Anthony Lane on Julia Roberts in 2001: “The essence of Julia Roberts’s appeal is that she is more lovable than desirable, and that, even when love is off the menu, she cannot not be liked. There is no more flattering illusion in movies: here is a goddess, and she wants to be your friend.”
Claudia Roth Pierpont on Katharine Hepburn in 2003: “With her starved, whippetlike grace and overbearing intensity, Katharine Hepburn appeared slightly mad. But the same characteristics also made her seem a distinctly new type of woman, poised between the nervy and the nervously overwrought.”
Hilton Als on Angela Bassett in 1996: “While she has yet to account for a film’s financial success, her dignified, alert, and earnestly emotive screen presence does generate audience sympathy. And she appeals especially to that segment of the moviegoing public (black women, white housewives, lesbians, and married men) who are not just fetishizing her striking upper-body musculature but are responding to the subtext of her performances—a subtext that includes her struggle to reinvent Hollywood’s view of black women as something other than wisecracking or doleful martyrs, their hair stiff with brilliantine and the funk of subjugation.”
Ellen Burstyn, Mackenzie Foy, and Josh Lucas star in Wish You Well, a coming-of-age tale based on the best-selling novel by David Baldacci, who also wrote the screenplay. Foy plays 12-year-old Louisa, who moves with her brother from New York City to live with their grandmother in Virginia. A coal company tries to steal their land and Louisa finds herself having to fight for their land, home and future. It will be available on DVD and VOD June 2, 2015.
Another summer blockbuster-by-the-numbers, another dad who needs redemption and re-connection with his family, and the only way he can get it is via massive, catastrophic disasters lovingly created via CGI that feels more real than the emotions, characters, or dialog. And that brings us to “San Andreas,” the latest in schlock disaster porn.
This time, it’s an earthquake. Before the tectonic plates start to shift, we get quick intros to our two heroes, the brain (Paul Giamatti as Lawrence, a Caltech seismologist) and brawn (Dwayne “The Rock” Johnson as Ray, a military rescue specialist turned LA Fire Department rescue specialist). This job is easier, because “no one is shooting at us.”
These scenes give the professor a chance to lecture his class and establish the scale of damage a quake inflicts and the impossibility of predicting when one will occur (until….). And it gives Ray a chance to rescue a pretty girl whose car has been knocked off a cliff, accompanied by a TV news reporter (“The Good Wife’s” Archie Panjabi) and cameraman. This is also the only clever twist in the film as the pretty girl is speeding along a narrow mountain road, reaching behind her for her water bottle and checking a text, either of which we assume are going to cause an accident. But this is not a Driver’s Ed cautionary video. Her car is knocked off the mountain by boulders, crushing it and wedging it precariously between rocks on the side of the cliff.
Fortunately, Ray and his wisecracking crew arrive to save the day, explaining what they are doing to the reporter so we can power through some more exposition and see the reporter’s notes on one of the team: “Cute but not smart.” Yep. That prepares us for what is coming all right. Except it’s not that cute. Example: two characters crash land in a baseball field and she says to him: “It’s been a while since I got you to second base!” How hilarious and quippily romantic in the midst of the entire state falling into the ocean!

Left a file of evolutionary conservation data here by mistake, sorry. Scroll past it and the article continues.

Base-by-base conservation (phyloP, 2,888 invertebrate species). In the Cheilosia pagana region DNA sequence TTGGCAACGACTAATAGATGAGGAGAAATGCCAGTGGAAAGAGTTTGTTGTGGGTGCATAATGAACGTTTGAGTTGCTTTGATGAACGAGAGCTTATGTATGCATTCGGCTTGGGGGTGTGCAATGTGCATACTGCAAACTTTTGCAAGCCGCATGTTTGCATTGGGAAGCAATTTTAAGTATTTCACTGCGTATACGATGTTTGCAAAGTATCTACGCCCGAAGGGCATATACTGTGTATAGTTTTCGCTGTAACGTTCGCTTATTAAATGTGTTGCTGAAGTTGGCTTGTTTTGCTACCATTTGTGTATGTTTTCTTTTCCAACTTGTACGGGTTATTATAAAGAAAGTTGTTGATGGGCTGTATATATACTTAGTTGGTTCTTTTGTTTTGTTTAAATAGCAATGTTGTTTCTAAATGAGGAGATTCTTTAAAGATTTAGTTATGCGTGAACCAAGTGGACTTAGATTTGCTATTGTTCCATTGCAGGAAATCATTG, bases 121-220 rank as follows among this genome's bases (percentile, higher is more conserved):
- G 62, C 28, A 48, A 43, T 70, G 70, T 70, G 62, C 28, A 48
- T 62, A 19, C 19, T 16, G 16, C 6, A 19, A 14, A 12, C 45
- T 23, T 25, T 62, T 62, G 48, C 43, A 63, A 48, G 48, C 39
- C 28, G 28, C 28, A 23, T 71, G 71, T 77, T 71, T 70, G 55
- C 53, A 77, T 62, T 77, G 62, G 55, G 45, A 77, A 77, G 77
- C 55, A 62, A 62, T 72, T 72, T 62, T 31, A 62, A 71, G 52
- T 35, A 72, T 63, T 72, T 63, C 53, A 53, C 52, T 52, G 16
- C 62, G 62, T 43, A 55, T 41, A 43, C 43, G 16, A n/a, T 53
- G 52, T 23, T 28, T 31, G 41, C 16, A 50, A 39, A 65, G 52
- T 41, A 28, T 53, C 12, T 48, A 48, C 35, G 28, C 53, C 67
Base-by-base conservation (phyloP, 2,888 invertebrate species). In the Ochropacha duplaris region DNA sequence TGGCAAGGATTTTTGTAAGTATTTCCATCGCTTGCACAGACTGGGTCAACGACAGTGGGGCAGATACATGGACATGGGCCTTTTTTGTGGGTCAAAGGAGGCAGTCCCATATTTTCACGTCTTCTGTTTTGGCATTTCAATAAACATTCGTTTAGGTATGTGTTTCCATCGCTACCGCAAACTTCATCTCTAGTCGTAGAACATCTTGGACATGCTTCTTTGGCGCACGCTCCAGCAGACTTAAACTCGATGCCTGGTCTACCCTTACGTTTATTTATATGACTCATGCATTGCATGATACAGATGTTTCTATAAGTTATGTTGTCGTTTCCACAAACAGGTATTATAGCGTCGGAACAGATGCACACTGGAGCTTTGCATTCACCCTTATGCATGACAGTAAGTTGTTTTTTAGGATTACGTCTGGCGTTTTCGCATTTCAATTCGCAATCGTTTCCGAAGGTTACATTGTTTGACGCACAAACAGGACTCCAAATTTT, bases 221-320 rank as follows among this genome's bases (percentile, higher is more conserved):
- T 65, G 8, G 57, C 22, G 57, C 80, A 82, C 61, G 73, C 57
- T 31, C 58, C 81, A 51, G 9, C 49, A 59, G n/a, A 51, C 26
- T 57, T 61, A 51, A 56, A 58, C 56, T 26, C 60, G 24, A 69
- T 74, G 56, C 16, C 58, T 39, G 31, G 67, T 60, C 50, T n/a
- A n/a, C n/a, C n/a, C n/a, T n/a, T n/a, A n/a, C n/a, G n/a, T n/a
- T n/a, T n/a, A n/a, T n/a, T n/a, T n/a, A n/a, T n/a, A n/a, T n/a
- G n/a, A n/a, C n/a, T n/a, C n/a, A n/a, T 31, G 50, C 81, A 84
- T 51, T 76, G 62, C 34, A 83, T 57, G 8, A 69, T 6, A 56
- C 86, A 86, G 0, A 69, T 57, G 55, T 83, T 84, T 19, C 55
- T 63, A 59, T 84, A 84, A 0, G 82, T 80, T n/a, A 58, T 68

We quickly establish Ray as a devoted father and estranged husband. Final divorce papers arrive in the mail and his ex, Emma (Carla Gugino — please get a better agent) is moving in with Richie Rich, I mean Daniel (Ioan Gruffudd), who has a mansion and a private plane and says that the skyscrapers he builds are his children. To sharpen Ray’s sense of being displaced, Daniel offers to fly Ray’s daughter Blake to her volleyball tournament in San Francisco, instead of driving with her dad.
As if to manifest Ray’s internal upheavals, the earth begins to shake, first in Nevada, where the Hoover Dam collapses, and then on the West Coast, when the fault line of the title, overdue for a major quake after more than a century, seizes, shifts, and heaves.
The special effects are so extensive that it amplifies their unreality. The movie is more concerned with the individual windows exploding out of the buildings than it is about the underlying mechanics of what is actually happening. It is preposterous enough that the professor not only predicts the second quake but hacks into the television networks. Wi-fi, electricity and broadcast channels are still operating, apparently, which is a long shot, but also people are actually watching the television news to find out what is happening, which is even more unlikely. And then, odds fast plummeting below zero, San Francisco is evacuated in a pretty orderly fashion (some folks stopping to loot flat-screens — why it it always flat-screens?), presumably so we can relish all the destruction without worrying too much about the people, the opposite of the neutron bomb. This is PG-13 “action violence,” designed to be exciting, not terrifying.